Asia Optimistic in the Face of Global Financial Turmoil; ECONOMY

The Birmingham Post (England), August 25, 2007 | Go to article overview

Asia Optimistic in the Face of Global Financial Turmoil; ECONOMY


Byline: By Vidya Ranganathan In Singapore

Asia is staring once again at a global financial market turmoil, but this time with confidence that its economies are out of harm's way - at least for now.

Such optimism is new for a region that has seen more than its fair share of financial upheaval, but it is based on sound reasoning.

Asia, excluding Japan, is expanding at more than eight per cent a year. Barring India, hardly any country in the region needs foreign money to fund that growth.

A huge stockpile of foreign currency reserves and low levels of short-term debt mean Asia is in no danger of being dragged into a crisis, like the one in 1997/98, should speculators flee the region en masse.

Corporate balance-sheets in Asia are healthy and the cash piles sitting in the region suggest the cost of bank loans is unlikely to rise much.

So, even as mortgage lenders in the United States shut shop, banks cut jobs and credit conditions tighten all over the world, economists are sanguine about Asia's prospects.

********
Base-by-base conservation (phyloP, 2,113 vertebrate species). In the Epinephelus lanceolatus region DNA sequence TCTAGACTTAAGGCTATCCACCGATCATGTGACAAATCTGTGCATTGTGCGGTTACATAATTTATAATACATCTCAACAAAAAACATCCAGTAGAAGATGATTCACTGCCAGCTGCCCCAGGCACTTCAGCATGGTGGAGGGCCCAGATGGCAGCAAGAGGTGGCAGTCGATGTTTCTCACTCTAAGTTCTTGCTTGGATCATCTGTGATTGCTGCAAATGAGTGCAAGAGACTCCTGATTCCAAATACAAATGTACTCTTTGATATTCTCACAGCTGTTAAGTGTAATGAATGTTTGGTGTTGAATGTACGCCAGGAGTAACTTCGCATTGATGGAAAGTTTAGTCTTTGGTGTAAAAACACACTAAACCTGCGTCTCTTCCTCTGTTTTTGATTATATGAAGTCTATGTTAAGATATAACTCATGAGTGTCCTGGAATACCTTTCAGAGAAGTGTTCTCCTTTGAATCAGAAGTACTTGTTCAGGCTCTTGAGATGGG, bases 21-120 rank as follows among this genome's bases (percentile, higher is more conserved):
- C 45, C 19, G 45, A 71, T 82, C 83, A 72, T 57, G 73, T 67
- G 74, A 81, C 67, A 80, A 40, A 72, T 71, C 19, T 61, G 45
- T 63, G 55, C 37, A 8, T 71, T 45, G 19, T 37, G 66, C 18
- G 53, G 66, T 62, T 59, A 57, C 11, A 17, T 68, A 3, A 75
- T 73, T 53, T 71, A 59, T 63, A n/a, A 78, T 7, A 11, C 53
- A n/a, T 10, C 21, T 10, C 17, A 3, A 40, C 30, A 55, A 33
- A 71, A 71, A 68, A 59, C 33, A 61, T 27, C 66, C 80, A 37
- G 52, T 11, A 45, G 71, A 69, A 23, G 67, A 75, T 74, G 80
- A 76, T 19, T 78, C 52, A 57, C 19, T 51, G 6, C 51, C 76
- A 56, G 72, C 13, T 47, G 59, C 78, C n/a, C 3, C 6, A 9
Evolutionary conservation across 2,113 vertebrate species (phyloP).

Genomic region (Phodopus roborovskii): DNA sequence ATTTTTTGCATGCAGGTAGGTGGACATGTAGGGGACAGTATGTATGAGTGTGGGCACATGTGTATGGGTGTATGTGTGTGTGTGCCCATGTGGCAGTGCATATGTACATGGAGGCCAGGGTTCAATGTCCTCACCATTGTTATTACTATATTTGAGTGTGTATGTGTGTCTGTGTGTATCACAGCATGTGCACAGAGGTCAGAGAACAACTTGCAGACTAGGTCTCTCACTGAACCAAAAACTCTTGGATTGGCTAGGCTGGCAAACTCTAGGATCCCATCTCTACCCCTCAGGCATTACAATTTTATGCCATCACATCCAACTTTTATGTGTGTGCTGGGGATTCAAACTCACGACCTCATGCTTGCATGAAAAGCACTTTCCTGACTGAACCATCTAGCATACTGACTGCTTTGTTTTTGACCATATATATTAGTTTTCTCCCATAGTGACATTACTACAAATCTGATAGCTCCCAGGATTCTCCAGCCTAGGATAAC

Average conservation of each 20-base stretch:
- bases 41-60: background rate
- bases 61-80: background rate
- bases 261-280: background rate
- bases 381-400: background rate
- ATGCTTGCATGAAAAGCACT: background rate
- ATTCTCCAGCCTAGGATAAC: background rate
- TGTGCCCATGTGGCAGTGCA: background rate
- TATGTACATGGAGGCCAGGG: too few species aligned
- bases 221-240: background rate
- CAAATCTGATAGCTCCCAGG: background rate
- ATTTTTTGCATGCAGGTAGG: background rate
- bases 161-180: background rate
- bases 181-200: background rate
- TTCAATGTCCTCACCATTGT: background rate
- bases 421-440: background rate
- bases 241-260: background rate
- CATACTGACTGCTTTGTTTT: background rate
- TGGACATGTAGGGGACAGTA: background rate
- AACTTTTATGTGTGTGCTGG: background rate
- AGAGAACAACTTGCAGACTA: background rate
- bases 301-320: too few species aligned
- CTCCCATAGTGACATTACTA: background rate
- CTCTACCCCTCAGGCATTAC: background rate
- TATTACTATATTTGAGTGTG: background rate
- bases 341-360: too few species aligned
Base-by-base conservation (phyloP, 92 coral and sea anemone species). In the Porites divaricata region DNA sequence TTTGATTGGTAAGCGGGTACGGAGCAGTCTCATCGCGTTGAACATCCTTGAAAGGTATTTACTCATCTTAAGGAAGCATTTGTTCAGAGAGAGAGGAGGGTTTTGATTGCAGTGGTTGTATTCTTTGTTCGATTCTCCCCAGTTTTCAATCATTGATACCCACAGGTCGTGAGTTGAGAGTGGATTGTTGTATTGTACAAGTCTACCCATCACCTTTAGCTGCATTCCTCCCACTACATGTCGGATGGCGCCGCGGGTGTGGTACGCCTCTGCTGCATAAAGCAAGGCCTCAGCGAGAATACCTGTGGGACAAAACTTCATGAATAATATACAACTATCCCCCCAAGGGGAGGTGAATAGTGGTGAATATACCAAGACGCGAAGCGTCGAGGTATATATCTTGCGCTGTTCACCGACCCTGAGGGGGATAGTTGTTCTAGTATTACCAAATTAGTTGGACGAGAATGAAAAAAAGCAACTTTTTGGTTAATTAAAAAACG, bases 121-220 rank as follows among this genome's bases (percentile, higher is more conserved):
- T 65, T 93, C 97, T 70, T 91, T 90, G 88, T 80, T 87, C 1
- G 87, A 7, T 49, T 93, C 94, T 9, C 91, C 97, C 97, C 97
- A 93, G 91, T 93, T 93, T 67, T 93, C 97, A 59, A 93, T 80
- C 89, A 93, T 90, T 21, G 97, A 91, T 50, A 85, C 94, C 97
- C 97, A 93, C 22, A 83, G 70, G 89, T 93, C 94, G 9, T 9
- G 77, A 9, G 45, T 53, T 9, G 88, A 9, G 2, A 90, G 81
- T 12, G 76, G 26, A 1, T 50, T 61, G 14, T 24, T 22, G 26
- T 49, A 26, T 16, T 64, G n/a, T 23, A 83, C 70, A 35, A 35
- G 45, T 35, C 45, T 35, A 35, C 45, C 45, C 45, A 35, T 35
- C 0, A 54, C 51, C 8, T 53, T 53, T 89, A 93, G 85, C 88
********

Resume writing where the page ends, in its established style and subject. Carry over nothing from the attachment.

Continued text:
"So far we are sticking to the story that financially Asia is exposed, but fundamentally it remains quite robust," said Frederic Neumann, an economist with HSBC.

"Even if there is a slowdown in the US in the next two quarters or so, Asia should be relatively immune to that."

The credit turmoil, originating in the lower-grade US mortgage sector, has barely grazed Asian markets.

Banks in the region have reported marginal, if any, exposure to such assets, stock markets are down 15 to 20 per cent from their all-time highs many analysts considered inflated, and currencies have dipped between two and five per cent.

Unlike their European and US counterparts, Asian central banks did not need to pump funds into the markets and policy makers from Japan to Malaysia have repeatedly stressed their economies are robust enough to weather the turbulence elsewhere.

In fact, South Korea's central bank raised policy rates twice in the past two months and China raised its rates this week to keep a lid on domestic prices. …

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